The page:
Learning to Code

Advice for New Programmers

I’ve been a programmer for just over a decade now and have always shared and taught others as I’ve learned. However, much of that information has never really been documented except in the form of videos from talks at conferences. I want to take some time to offer a few tips to those who are just starting out.

Set Goals

When you first start out in a new field, you often have no plan for where you want to end up. You are too focused on learning as much as you can to have time for setting goals. This is a big mistake. Programming is a very broad and deep field with many distractions along the way. Allow your passions to guide your goals. Write your goals down where you will see them every day. Without a goal, strategy and action will only get you closer to where you probably don’t want to be.

Beware Opportunity Costs

The field of economics teaches us about the concept of opportunity costs. An opportunity cost is the loss of potential gain from one opportunity because you were focused on pursuing a different opportunity.  We see this when, for example, we choose to pursue a specific technology or framework only to have another technology or framework beat it out and become the industry standard. We could have become a pro in the thing that is now an industry standard, but instead, we are behind the times because we chose “the wrong thing”.

The same thing applies to your everyday work. We choose to focus on “getting the job done” and not on packaging up our code for reuse. What is the opportunity cost? A loss of time the next time we have a similar task. Those opportunity costs add up fast and before long if you had just invested a bit of time here and there you could have bought yourself time to come up for air and learn that new industry standard tool.

Invest in Yourself

If you have a mediocre skill set, you are unremarkable. People want to hire remarkable people and the best thing you can do is invest in your skillset. This could be investing money in a training course or time in tackling a side project just for the purpose of learning. Regardless, the key is that you keep learning and keep growing. The second you stop doing that, you slow down your pace and start falling behind.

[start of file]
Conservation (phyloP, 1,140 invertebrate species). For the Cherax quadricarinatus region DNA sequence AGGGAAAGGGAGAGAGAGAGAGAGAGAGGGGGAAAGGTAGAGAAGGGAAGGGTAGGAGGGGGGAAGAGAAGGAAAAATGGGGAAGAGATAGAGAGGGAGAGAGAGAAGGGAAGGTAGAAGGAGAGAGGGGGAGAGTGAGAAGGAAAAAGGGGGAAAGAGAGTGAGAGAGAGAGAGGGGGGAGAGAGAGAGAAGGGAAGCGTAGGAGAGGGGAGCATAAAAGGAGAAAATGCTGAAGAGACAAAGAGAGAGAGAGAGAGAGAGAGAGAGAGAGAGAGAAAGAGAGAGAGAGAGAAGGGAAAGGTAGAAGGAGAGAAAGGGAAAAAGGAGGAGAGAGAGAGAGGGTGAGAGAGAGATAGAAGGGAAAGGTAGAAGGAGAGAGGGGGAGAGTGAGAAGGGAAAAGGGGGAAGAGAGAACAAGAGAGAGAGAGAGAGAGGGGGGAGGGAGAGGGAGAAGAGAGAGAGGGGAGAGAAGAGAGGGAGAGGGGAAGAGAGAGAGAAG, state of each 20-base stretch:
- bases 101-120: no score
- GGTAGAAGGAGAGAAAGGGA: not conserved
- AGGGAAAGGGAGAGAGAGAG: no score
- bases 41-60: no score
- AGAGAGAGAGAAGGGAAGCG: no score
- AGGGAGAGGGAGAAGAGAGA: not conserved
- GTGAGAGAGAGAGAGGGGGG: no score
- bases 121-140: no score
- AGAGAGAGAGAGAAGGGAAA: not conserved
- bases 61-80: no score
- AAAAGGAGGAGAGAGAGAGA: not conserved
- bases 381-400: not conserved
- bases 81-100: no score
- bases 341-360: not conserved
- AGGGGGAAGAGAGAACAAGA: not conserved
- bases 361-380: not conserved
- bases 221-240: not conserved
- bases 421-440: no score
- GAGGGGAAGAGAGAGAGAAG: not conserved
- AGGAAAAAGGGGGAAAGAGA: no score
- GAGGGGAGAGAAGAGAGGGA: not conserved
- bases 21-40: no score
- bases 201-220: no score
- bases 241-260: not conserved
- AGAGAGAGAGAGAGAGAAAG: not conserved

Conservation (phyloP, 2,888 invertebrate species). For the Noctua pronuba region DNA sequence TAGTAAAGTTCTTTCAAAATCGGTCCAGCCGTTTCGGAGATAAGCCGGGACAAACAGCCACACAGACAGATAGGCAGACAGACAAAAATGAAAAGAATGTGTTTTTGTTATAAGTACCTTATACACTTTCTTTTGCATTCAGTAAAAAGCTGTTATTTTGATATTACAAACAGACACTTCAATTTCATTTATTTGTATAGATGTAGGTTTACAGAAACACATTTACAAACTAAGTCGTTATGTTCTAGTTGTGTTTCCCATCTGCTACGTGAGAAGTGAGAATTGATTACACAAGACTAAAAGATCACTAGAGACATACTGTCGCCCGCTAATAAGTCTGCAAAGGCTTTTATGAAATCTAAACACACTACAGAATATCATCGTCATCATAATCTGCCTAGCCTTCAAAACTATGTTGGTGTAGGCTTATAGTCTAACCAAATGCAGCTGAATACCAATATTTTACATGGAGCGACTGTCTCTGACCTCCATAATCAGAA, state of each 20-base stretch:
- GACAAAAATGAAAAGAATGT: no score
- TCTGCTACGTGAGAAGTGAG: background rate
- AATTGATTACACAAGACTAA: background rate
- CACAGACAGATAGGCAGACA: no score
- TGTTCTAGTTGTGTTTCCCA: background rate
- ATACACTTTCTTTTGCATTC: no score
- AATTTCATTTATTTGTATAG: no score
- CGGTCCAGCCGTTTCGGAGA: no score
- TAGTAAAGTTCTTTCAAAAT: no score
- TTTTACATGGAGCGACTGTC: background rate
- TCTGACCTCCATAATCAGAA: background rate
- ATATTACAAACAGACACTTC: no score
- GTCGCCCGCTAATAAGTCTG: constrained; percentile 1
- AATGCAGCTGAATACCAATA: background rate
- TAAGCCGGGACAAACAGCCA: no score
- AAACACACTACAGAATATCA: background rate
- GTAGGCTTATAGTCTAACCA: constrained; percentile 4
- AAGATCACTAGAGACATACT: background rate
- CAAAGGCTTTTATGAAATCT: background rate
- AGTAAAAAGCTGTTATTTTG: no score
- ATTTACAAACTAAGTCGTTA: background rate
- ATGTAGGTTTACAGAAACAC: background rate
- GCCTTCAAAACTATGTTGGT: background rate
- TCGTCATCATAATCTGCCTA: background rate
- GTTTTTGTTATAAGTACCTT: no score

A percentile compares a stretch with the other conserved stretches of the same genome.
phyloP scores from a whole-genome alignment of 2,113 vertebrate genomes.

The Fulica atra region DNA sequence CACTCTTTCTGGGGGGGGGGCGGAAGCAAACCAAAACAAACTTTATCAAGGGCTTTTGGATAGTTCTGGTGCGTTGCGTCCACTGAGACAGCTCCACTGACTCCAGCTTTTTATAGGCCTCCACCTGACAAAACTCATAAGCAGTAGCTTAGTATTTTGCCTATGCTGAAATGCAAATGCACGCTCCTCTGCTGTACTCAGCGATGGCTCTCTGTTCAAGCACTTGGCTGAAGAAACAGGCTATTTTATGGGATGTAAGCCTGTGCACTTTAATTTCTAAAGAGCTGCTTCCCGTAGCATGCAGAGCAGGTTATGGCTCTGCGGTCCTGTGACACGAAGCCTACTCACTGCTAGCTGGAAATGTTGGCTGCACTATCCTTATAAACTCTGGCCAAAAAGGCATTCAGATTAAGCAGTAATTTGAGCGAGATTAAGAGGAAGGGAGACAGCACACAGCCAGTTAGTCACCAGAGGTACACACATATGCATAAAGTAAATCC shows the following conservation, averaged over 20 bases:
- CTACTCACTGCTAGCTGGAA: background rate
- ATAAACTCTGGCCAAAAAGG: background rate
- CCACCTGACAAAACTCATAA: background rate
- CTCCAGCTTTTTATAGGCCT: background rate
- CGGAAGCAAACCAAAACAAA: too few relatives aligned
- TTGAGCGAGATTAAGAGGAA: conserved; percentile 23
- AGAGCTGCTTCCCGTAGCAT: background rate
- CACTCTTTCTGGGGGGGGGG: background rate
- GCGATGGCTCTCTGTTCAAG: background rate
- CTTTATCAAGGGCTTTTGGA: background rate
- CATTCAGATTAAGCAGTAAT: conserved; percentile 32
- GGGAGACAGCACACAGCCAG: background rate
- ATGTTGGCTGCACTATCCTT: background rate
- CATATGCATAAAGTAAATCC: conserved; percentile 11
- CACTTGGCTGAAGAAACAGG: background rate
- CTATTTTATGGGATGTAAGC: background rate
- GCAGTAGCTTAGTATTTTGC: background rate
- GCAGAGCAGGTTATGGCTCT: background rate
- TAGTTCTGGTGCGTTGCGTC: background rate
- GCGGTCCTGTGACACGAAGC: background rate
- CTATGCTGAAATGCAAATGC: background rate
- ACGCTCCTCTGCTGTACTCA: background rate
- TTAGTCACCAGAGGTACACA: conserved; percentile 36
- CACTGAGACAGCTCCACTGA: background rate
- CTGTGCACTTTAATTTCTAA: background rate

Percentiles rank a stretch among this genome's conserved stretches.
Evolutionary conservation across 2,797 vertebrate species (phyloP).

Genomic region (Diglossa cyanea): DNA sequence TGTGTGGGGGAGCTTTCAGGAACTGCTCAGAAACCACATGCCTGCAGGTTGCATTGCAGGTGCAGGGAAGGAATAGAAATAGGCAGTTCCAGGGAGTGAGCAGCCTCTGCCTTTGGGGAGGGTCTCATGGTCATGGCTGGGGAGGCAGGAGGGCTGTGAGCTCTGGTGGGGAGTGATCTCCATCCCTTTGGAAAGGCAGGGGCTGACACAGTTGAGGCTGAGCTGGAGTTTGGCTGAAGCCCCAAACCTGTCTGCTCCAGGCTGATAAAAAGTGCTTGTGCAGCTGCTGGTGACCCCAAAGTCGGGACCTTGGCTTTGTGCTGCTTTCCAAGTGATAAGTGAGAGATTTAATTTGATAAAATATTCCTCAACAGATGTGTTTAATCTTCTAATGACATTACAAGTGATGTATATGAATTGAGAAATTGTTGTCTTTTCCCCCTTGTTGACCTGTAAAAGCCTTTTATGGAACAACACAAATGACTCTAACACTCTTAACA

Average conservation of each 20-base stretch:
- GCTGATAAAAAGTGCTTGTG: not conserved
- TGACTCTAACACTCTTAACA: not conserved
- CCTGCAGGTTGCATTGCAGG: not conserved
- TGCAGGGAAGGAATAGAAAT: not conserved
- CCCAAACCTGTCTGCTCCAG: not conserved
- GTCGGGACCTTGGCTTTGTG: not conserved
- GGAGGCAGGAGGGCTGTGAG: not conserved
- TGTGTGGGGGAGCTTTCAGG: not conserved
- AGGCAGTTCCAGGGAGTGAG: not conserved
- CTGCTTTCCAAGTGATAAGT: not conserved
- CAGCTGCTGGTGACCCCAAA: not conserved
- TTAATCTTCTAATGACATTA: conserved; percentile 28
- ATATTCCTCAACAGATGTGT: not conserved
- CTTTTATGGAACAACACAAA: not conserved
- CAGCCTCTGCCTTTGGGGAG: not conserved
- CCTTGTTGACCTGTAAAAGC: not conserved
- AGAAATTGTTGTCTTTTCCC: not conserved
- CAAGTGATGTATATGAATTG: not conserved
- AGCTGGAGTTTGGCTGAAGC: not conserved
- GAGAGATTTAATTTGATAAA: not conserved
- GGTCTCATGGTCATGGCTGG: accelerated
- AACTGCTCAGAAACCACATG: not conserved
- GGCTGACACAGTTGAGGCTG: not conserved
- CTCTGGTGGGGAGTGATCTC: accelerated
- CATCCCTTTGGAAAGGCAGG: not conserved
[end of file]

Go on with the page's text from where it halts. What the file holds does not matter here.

Many people argue that they don’t have time to invest in learning new things because they are so busy. That is a cop-out.  See the section above on opportunity costs and invest in learning how to leverage the work you’ve already done to buy yourself some time. You are a programmer.  Automation and code reuse are key.

Focus on What Doesn’t Change

Most people are always focused on where the industry is heading, what the latest technologies are and the latest frameworks that are available. However, there is a lot that doesn’t change. The foundational concepts behind programming are the same, regardless of the programming language or syntax. Understanding how to modularize and reuse your code isn’t going out of style. Mastering the common design patterns is a useful endeavor.

Learning the new things is important, but if you spend more time learning the newest tools and not the foundational principles… you aren’t going to pick up the new things as quickly.

Work from your Strengths

Everyone has things they do well and things that they don’t. Often, your strengths will align with your passions. Learn early on what you like and what you are good at. If you want, create a Venn diagram to see where the two overlap. This is where you want to go deep. Learn as much as you can and become as awesome as you can in those areas. These are the skills that make you marketable. These are the things you will be excited about, do well and have your clients (or boss) raving about. Learning new things for the purpose of rounding out your skillset is important too, but never neglect your strengths.

Shorten Your Feedback Loops